1) Muscle turns to fat once you get older.
This one really grinds my gears and a little piece of me dies whenever I am confronted by somebody asking me whether I worry that my muscle will turn to fat once I get older. Muscle turning to fat is akin to plastic turning to diamond, it just can’t happen!
What’s that I hear? “But David, I know many guys who have gained lots of body fat once they got older. They were once muscular and now they are fat. Surely it must be true”?
The most common reason why this occurs is that most muscular athletes such as rugby players, bodybuilders, powerlifters, rowers, track cyclists etc. consume large quantities of calories. In some cases this can exceed 8,000kcal per day. If you have been eating that way for many years and train 2-3 times per day and then retire, cut back the training volume and move less, guess what? Those habits you formed consisting of slamming back heaps of meat, potatoes and energy drinks continue into later life and you are subjected to fat gain, just like anybody consuming more calories than they expend.
Muscle is an extremely metabolically demanding tissue, so if you are smart about what you eat, this should actually contribute to fat loss as you age and not fat gain. One of the biggest reasons for a decline in general health and metabolic health with age is the decline in muscle. The cure? Get lifting some weights! You will live longer whilst looking sexier!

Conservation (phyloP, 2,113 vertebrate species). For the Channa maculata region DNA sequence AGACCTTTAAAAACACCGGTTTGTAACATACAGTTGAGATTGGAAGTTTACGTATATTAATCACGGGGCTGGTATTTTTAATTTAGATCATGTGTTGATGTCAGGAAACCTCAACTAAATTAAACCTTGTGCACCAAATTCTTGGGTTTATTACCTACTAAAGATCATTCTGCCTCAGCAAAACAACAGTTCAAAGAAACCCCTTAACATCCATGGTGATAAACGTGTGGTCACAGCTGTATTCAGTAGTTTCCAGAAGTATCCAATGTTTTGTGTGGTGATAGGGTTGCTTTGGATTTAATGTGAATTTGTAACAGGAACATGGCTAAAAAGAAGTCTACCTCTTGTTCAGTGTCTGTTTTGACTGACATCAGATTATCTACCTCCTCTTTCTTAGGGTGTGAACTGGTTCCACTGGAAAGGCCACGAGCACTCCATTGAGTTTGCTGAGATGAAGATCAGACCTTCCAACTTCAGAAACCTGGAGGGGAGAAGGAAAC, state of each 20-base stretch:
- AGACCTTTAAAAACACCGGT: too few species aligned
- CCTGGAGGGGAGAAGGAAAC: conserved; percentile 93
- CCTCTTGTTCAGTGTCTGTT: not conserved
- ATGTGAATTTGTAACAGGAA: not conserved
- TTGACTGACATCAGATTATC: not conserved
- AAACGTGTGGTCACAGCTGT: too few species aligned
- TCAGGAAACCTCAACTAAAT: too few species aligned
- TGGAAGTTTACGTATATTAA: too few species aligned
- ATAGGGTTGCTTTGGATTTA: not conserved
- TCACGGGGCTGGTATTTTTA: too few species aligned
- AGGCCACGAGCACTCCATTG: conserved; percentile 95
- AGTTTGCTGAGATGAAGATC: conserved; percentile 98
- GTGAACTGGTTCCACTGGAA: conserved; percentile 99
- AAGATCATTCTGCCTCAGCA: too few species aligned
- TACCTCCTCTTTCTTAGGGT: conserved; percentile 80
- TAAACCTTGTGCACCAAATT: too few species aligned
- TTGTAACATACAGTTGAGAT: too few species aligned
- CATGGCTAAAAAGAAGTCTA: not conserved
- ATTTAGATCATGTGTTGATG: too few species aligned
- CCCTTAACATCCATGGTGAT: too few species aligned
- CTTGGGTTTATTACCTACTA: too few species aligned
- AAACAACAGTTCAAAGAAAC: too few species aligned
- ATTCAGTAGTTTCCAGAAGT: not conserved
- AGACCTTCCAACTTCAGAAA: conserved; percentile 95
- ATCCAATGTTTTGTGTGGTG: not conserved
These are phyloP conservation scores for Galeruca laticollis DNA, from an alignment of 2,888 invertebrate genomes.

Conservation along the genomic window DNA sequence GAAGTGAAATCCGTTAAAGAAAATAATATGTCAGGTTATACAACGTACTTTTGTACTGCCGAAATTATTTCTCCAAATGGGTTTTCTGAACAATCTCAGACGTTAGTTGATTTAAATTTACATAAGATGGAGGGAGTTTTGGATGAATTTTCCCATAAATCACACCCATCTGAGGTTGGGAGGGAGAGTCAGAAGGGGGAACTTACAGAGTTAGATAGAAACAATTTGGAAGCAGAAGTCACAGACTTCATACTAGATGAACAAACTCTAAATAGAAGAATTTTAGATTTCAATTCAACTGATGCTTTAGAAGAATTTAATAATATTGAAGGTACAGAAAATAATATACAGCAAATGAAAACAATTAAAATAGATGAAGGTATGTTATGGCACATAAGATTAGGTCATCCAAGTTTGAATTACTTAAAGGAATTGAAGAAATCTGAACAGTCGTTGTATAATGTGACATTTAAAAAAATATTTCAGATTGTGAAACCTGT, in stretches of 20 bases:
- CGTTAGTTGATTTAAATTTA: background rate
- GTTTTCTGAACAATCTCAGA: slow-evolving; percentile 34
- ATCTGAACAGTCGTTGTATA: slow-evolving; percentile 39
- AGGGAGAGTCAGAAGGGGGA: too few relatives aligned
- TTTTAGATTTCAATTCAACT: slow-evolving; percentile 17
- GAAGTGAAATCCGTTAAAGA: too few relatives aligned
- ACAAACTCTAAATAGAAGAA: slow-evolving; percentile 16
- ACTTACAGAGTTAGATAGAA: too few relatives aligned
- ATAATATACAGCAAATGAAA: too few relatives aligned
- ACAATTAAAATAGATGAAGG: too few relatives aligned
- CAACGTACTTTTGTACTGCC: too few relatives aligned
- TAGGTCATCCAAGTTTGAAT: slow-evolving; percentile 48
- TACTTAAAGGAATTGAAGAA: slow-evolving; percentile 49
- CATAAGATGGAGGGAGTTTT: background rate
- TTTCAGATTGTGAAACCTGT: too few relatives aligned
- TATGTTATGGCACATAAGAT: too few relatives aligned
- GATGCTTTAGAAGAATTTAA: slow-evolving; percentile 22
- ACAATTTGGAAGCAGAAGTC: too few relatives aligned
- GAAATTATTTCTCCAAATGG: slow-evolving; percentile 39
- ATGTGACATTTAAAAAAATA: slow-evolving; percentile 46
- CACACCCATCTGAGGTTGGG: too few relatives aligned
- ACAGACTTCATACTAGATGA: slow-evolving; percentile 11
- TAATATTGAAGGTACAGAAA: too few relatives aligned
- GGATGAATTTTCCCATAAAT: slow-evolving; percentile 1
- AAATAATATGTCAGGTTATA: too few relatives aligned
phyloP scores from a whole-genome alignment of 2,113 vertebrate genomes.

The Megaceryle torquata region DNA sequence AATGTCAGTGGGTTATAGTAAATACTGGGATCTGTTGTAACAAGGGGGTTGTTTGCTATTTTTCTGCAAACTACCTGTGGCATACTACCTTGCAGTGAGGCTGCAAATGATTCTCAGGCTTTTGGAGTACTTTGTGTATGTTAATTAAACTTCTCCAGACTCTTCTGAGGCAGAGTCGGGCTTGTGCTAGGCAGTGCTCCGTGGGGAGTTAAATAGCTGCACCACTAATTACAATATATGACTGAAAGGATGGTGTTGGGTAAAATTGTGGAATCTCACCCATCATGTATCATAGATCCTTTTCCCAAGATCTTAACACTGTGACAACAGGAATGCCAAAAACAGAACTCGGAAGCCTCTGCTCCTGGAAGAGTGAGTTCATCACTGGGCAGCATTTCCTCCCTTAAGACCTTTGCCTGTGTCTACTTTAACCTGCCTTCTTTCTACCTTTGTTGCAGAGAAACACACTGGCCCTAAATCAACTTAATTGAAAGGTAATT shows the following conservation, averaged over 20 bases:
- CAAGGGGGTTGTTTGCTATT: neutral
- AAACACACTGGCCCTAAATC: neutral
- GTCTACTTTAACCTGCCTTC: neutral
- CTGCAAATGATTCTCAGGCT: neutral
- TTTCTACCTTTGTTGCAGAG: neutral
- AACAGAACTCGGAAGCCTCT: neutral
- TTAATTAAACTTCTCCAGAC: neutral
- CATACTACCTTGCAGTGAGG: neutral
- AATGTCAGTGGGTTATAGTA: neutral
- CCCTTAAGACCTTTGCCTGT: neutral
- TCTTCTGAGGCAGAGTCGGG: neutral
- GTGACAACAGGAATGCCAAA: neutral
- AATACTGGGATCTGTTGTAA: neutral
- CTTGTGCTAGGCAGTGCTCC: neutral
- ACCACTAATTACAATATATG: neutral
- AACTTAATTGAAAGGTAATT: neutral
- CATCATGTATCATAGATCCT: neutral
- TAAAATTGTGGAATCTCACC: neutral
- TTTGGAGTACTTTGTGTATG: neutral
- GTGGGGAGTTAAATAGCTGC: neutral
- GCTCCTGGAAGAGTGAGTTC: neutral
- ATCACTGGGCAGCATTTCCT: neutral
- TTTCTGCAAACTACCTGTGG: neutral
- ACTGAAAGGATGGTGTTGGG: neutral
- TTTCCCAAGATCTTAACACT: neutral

2) Women get too bulky if they lift weights.
Aaargh! This is single handedly the worst statement ever to afflict humanity (well nearly…). Many a time here at Elitas we have held our heads in despair as we listen to female clients telling us how they don’t want legs the size of tree trunks, traps so big they have no neck and biceps twice the size of their husbands’.
Now, before I explain this one there will be may of you saying…
“But my friend Helga, the shot-putting Lithuanian, now looks like a world strongest man competitor after she started going to the gym twice per week”, or “I started squatting and now I can’t fit into a size 2 dress anymore”.
Before I rant on, it is fair to say that women do and will gain a little muscle mass from the correct type of training and nutritional strategies required for hypertrophy. In fact, this increase in muscle mass is incredibly important for health.
A reasonable amount of muscle mass for a woman to gain whist raining 3-4 times per week could be 4-6lbs in the first year, which sounds like a lot, but it is not when you put this into perspective. If you take 6lbs of fillet steak (basically muscle) and were to evenly divide and stretch it out over your entire body you would probably notice very little difference, particularly when you consider that 6lbs of muscle would theoretically burn an extra 300kcal per day (on top of the calories expending actually training those muscles). It is therefore reasonable to say that the average woman, who gained 6lb of muscle over the course of 6-12 months and had an average amount of body fat, would actually lose weight.